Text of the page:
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I've just read here that:

Equatorial radius = 6378.16 kilometers. Polar radius = 6356.78 kilometers, so the difference in circumference is 71.1 kilometers. It is not a perfect sphere, but kind of pear-shaped.

How correct is that information and what exactly are Equatorial radius and Polar radius with diagram if possible?

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Related: physics.stackexchange.com/q/8074/2451 and links therein. –  Qmechanic Jun 28 '12 at 17:24
    
Well if you want to get extremely legalistic, the Earth isn't a single shape, but rather a continuously changing shape. –  AlanSE Mar 25 at 17:07
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4 Answers

As to, how do we know?

Originally we sent teams of (mostly French) madmen to measure the distance on the ground between two distant mountain tops near the equator, in the jungles of south America, and then the same thing between places in the arctic.

They then measured the angular distance between the points by making astronomical measurements of star positions. By comparing the circumference (ground distance) and the arc (angle distance) you get the radius of the Earth at that point.

These expeditions took many years and generally because of the difficulties of making the precise distance measurements - were inconclusive. Now we just use gps and radio telescopes to make amazingly accurate geoid maps.

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I thought they just measured "g" at different places, using Pendulums, and confirmed Newton's model for the oblateness, which predicts both the shape and the variation of g. I don't think the mountain business will work well, if at all, because of ground irregularities. Who are these French madmen? I am now intrigued. –  Ron Maimon Jun 30 '12 at 3:06
    
Gravimetric measurements were much later, this was a geodetic survey en.wikipedia.org/wiki/French_Geodesic_Mission –  Martin Beckett Jun 30 '12 at 3:19
    
Yes, I found this out while googling just now, and I will delete the comments, and +1 your answer! I am stunned that this primitive way actually worked. –  Ron Maimon Jun 30 '12 at 3:20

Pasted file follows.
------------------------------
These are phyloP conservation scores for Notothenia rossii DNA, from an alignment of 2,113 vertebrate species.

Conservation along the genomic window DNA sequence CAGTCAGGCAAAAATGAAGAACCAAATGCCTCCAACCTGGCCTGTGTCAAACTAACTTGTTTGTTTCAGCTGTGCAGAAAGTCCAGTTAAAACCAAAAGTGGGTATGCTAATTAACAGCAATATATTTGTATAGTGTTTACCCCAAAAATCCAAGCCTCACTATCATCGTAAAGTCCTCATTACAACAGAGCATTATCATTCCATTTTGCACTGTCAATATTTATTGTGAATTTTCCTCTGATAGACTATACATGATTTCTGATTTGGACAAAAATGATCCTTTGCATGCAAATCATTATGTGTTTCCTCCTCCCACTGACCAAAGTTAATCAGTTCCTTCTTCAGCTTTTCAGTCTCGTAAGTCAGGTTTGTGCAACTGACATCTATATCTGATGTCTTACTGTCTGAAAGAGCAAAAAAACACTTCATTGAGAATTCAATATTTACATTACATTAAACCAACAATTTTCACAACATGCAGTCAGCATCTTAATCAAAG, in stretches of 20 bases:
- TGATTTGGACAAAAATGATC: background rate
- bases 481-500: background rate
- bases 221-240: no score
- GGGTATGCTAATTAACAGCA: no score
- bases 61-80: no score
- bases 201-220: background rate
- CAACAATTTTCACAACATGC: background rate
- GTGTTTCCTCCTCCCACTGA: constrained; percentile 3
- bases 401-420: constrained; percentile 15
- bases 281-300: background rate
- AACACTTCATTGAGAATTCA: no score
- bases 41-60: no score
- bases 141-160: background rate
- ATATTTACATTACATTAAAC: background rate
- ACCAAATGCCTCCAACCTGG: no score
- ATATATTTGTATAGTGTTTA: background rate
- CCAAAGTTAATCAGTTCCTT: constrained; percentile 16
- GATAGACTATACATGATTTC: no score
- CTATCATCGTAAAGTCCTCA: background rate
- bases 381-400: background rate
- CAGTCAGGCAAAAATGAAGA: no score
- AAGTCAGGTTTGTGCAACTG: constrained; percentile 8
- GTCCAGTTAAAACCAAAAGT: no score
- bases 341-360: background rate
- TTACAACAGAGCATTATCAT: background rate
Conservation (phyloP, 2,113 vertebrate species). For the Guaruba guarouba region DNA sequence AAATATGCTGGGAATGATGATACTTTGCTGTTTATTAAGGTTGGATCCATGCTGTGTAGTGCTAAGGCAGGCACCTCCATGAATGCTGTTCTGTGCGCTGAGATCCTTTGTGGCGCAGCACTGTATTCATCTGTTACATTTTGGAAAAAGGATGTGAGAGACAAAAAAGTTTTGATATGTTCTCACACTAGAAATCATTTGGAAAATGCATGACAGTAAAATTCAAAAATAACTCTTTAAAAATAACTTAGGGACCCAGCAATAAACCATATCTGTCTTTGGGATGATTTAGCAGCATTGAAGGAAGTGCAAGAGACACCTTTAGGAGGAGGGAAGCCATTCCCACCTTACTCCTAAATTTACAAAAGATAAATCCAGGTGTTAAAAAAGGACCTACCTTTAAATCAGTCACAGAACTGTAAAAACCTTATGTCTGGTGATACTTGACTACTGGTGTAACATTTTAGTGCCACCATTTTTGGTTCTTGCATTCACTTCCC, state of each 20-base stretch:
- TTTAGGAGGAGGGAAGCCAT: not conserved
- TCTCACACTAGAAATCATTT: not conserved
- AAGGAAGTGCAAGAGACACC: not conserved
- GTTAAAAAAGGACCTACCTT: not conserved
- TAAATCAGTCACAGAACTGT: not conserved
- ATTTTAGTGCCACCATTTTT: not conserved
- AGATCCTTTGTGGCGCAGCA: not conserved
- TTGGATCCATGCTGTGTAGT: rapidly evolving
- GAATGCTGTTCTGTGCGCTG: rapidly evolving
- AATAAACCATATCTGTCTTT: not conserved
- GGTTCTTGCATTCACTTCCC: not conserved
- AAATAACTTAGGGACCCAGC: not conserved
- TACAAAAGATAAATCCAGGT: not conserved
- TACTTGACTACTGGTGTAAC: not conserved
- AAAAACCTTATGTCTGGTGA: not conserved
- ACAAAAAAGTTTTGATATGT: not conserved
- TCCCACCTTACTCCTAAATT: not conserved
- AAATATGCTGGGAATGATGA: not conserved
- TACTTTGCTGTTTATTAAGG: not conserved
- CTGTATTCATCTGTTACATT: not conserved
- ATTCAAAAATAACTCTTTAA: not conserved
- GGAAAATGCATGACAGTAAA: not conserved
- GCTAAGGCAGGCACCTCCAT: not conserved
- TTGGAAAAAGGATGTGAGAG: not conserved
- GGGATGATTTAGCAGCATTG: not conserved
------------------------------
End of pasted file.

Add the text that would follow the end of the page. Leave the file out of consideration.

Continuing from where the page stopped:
@RonMaimon - Eratosthenes made a pretty good job of measuring it by essentially the same method in 200bc-ish –  Martin Beckett Jun 30 '12 at 16:37
    
That's similar, but to accurately measure the difference in a degree in Lapland vs. in equador requires a precision that I think is pretty remarkable, even if they knew what to expect. I thought they just measured g and verified Newton's model, which is a heck of a lot easier. –  Ron Maimon Jul 1 '12 at 7:13
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The shape of the earth is called a Geoid.

enter image description here

Read here: http://www.esri.com/news/arcuser/0703/geoid1of3.html

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Most interesting question, since it can be discussed from several different points of view which are fascinating in themselves.

If you know actual shape of Earth that you need only to measure parameters which define the geometrical figure. For perfect sphere there is the only parameter - the radius. In principle you can drill a hole into Earth and measure how deep it is, but neglecting the practical difficulties (the deepest drill has some 12 kilometers) how can you be sure you hit the center of the sphere? In practice you would measure circumference of the globe and then compute the radius. Less direct approach (chosen by Eratoshtenes and others) is to measure part of a meridian. This brings another problem - how you know which part of the entire circumference you measured, solved by measurements of geographical latitude. This relies on astronomical measurements - in principle you measure distance of stars from zenith. Since zenith is defined by direction of local gravitational force the results depend also on distribution of mass in the sphere, not only on its shape.